‘Wonderful Life’ runs due to familiar cast
By Randall G. Mielke For Sun-Times Media December 6, 2012 2:54PM
“It’s A Wonderful Life - Live Radio Broadcast” will be presented at the Rialto on Dec. 13. | File Photo
‘It’s a Wonderful Life’ Radio Broadcast
♦ 7 p.m. Dec. 14
♦ Rialto Square Theatre, 102 N. Chicago St., Joliet
♦ Tickets, $10
♦ (815) 726-6600
Updated: December 6, 2012 4:56PM
Like returning to a childhood home for the holidays, many of the actors and actresses in the Rialto Square Theatre’s presentation of “It’s a Wonderful Life” radio broadcast are returning from prior years to re-create their roles.
That is a distinct benefit for Lori Carmine, the show’s director and the technical director of the Rialto Square Theatre.
“The biggest challenge we face is the time frame,” said Carmine about getting the show ready for presentation. “The cast rehearses for one day. That’s when having the same people in the same roles becomes a huge asset.”
NextMedia Radio will present the live radio broadcast and theater performance of “It’s a Wonderful Life” on Dec. 14 at Rialto Square Theatre. This is the seventh year that the show is being presented. Ticket sales from the show will benefit the Rialto Square Theatre’s major endowment fund.
The play is inspired by the 1946 holiday film classic, “It’s a Wonderful Life,” which starred James Stewart and Donna Reed. The annual live radio broadcast and theater performance at the Rialto will be broadcast live on WJOL AM 1340. Audience members will experience how live radio broadcasts used to be made, complete with sound effects, while watching a favorite Christmas classic come to life on stage.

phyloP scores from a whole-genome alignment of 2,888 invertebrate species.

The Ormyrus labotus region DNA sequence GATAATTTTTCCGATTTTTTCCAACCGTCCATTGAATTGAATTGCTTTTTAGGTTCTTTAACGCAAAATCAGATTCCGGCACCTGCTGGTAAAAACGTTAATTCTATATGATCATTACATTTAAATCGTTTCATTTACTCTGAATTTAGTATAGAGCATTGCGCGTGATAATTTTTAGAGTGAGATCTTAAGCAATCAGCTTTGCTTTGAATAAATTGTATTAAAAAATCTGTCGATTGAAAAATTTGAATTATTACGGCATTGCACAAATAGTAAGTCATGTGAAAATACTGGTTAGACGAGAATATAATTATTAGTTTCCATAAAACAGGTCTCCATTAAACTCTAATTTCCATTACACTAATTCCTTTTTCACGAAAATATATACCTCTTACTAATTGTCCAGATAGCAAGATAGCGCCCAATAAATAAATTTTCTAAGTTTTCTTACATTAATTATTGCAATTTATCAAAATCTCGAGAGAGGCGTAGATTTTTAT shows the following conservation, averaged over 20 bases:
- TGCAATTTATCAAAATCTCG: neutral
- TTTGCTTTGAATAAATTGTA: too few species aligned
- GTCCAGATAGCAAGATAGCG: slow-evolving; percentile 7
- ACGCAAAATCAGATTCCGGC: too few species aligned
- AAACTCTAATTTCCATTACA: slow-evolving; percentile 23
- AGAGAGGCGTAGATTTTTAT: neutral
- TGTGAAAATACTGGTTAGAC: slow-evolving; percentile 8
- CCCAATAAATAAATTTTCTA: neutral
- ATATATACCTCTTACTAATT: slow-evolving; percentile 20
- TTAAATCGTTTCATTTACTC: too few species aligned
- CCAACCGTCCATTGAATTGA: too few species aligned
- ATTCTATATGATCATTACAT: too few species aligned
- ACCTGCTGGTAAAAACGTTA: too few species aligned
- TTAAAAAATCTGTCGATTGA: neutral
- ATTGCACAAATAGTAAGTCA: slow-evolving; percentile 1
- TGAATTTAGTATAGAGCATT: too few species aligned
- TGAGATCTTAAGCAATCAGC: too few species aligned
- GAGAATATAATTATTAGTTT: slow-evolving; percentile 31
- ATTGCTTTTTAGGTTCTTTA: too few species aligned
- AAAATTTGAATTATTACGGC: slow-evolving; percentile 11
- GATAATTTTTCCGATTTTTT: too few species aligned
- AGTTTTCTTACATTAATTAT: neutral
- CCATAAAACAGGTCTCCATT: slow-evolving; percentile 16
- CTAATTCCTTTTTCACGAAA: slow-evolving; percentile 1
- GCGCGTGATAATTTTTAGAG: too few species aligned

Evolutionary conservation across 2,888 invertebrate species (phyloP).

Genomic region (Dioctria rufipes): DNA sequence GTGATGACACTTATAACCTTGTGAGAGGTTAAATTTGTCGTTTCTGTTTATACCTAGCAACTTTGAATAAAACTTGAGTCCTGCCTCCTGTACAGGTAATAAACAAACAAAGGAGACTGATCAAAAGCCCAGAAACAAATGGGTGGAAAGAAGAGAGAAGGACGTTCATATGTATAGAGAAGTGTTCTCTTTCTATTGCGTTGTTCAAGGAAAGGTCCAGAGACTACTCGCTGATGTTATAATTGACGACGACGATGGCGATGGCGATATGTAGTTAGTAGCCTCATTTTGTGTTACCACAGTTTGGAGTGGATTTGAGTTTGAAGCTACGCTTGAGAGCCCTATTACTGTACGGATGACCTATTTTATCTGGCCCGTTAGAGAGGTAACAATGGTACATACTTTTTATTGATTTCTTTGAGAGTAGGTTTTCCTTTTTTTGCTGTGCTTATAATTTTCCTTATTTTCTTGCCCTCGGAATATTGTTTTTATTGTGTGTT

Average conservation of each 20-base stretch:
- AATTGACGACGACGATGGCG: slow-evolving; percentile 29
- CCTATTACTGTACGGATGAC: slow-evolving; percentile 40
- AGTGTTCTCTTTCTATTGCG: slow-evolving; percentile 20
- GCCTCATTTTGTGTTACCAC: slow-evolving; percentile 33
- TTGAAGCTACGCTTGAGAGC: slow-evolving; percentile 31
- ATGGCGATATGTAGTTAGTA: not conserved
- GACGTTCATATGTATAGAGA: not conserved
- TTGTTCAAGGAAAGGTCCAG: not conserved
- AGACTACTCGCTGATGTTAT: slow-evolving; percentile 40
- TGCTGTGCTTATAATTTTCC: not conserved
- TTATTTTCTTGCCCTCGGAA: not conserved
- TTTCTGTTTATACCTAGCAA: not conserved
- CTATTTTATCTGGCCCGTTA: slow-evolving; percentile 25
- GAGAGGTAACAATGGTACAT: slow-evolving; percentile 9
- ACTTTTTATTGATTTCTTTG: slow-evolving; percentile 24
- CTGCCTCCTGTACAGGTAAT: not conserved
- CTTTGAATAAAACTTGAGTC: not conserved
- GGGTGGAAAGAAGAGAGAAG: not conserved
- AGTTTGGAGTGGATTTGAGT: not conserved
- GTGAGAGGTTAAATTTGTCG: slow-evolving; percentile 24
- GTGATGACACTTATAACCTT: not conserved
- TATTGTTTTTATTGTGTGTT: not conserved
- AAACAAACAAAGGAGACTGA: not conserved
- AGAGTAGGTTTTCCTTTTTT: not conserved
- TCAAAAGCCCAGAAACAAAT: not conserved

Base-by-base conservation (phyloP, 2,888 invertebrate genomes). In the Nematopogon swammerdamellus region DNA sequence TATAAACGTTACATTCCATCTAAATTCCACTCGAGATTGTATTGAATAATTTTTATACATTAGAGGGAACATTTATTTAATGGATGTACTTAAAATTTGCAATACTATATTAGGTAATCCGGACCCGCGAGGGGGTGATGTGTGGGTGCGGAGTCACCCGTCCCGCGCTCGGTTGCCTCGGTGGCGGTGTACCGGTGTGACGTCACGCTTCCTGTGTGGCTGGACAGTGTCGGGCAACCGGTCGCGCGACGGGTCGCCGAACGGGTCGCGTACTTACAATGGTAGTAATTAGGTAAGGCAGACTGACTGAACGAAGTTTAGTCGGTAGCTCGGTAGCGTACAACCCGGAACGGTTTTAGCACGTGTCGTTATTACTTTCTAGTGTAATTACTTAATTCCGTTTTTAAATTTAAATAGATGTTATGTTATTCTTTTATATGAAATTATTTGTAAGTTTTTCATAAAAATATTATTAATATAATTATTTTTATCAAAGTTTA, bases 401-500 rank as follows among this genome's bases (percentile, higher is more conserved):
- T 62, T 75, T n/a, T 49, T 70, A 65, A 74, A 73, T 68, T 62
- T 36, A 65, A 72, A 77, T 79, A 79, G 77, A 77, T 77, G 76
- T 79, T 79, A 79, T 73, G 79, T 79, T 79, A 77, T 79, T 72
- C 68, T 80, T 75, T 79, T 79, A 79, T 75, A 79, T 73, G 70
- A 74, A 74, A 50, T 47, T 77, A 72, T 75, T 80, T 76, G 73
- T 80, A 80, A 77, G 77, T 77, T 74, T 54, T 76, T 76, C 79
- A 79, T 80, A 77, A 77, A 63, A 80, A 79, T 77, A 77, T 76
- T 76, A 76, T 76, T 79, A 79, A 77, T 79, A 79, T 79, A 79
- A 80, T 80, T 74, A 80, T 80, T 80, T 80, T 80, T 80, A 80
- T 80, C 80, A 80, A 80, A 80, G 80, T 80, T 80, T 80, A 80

In this year’s version, several actors and actresses will be reprising their roles in the show including husband and wife Kevin Haines and Christine Haines (as George and Mary Bailey) and Larry Walsh as Clarence, the angel.
“Thankfully, they are all back,” Carmine said. “I really don’t know who else could play those roles. I believe they all capture the original movie performances perfectly. Plus, they all know what they are doing. I do not worry about them at all.”
According to Carmine, performers carry their scripts in their hands, and drop the pages on the floor as they are finished, just as they did in the days of radio. The show follows the movie very closely, but it is presented as if it were a live radio play in the 1940’s with an announcer introducing the show and the audience responding to “applause” signs. Just as in the old radio plays, the sound effects are created on stage, and the audience contributes to the production.
“The audience really is a member of the cast,” Carmine said. “They become the angry mob during the run on the bank, and the neighbors that pitch in together to help George. The audience also feeds the energy of the performers on stage.”
Carmine finds great satisfaction in directing the production.
“I love hearing the audience really get into the moment,” she said. “I love watching the performers find a connection with the audience. I watch them take ownership of this performance. And they have fun. And the audience has fun. Plus, the message of the play is still pertinent today; maybe more so than in 1946. It is our relationships that have true value and worth.”